“In my book, today’s action could, and should, have gone further,” said Democratic Commissioner Michael Copps.

Big phone and cable companies have expressed qualified support for the compromise, but they have said there was no real need for government regulation of web traffic.

Although this is the first time the FCC has passed formal rules on “net neutrality,” or the idea that Internet providers can’t deliberately block or slow web traffic, it is not the first time the agency has tried to act as an Internet traffic cop.

In 2007 the agency sanctioned Comcast for deliberately slowing the web traffic of some subscribers who were downloading large files over peer-to-peer networks. Comcast sued and in April, a federal appeals court sided with the cable giant, saying that the FCC didn’t have clear authority to enforce net neutrality.

The rules passed Tuesday are also likely to be legally challenged, and it isn’t clear if they will be upheld. Congress has never given the FCC explicit authority to regulate Internet lines, so the agency is using older rules to justify its authority.

Write to Amy Schatz at Amy.Schatz@wsj.com


Rothschild Controlled FCC Begins The Attack Upon The Open Internet Broadband Industry


Grassley Asks FCC Chairman to Clarify Fairness Doctrine Statements: Socialists Attempting To Shut Down Conservative Radio!

Free Speech
Grassley Asks FCC Chairman to Clarify Fairness Doctrine Statements
WASHINGTON – Senator Chuck Grassley sent a letter today to the Chairman of the Federal Communications Commission, Julius Genachowski, about concerns with the appointment of Mark Lloyd as Associate General Counsel and Chief Diversity Officer.  Grassley is concerned with the appointment due to Lloyd’s writings on political talk radio and the Fairness Doctrine.
Grassley discussed the Fairness Doctrine with Genachowski before his confirmation by the U.S. Senate.  Grassley was told by Genachowski that he did not support an effort to reinstitute the Fairness Doctrine.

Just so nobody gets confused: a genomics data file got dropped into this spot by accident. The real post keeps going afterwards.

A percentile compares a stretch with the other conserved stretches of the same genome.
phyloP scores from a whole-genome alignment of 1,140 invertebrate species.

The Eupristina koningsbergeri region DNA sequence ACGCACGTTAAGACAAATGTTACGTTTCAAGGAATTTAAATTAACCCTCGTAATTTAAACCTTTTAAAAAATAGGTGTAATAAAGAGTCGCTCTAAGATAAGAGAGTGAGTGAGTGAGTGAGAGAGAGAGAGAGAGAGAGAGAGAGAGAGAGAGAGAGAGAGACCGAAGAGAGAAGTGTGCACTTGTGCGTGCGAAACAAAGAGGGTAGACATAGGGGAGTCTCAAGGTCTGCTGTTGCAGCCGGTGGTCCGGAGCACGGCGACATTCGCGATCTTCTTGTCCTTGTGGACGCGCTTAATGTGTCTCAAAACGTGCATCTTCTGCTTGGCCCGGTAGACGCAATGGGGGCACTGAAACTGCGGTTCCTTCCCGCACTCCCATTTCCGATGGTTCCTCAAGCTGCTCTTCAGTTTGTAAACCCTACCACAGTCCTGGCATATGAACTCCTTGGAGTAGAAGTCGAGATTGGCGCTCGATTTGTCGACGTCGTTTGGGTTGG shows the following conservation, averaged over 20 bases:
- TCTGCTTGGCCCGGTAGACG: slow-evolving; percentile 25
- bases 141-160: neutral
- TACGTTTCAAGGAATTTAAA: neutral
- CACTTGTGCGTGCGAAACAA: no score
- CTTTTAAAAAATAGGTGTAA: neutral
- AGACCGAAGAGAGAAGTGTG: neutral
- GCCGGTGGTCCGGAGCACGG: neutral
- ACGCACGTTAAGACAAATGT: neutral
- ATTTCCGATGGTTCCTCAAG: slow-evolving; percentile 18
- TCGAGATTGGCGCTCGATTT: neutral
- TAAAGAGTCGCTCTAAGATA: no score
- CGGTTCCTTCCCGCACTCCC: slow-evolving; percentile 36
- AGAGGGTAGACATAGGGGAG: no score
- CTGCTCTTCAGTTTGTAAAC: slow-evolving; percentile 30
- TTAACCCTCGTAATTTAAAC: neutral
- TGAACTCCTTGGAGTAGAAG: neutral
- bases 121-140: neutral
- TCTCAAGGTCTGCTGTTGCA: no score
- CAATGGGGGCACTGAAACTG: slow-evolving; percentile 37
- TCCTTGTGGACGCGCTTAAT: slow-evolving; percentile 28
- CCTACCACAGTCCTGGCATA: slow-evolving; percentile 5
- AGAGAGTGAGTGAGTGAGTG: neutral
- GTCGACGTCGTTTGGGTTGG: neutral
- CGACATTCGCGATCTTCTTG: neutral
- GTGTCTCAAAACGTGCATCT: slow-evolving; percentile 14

“The appointment of Mark Lloyd to be the Associate General Counsel and Chief Diversity Officer is at odds with assurances that the FCC would not reinstate the Fairness Doctrine that Mr. Genachowski made prior to his U.S. Senate confirmation,” Grassley said.  “I hope Mr. Genachowski stands by his word and reaffirms his commitment to me that the FCC won’t be considering anything that accomplishes the goals of the Fairness Doctrine.”
The text of Grassley’s letter is shown below or by clicking here.
August 14, 2009
Julius Genachowski
Federal Communications Commission
445 12th Street, SW
Washington, DC 20554
Dear Chairman Genachowski,
On July 29, 2009, you announced the appointment of Mark Lloyd as Associate General Counsel and Chief Diversity Officer for the Federal Communications Commission (FCC).  I write today to express my concerns with this appointment and ask for you to clarify and reaffirm statements you made to me in a personal meeting prior to your confirmation related to the Fairness Doctrine and efforts to diversify broadcast media.
On April 22, 2009, before your confirmation by the U.S. Senate for your position as Chairman of the FCC, you came to my office and told me that you did not support an effort to reinstitute the Fairness Doctrine.  I took you at your word that, if confirmed, the policies that you promoted at the FCC would not include any policy or regulatory shifts that seek to reintroduce the long abandoned Fairness Doctrine.  However, I have serious reservations that you may be moving away from these statements you made to me regarding the Fairness Doctrine given the appointment of Mr. Lloyd to a position within the Office of the General Counsel (OGC) at the FCC.  Please allow me to elaborate.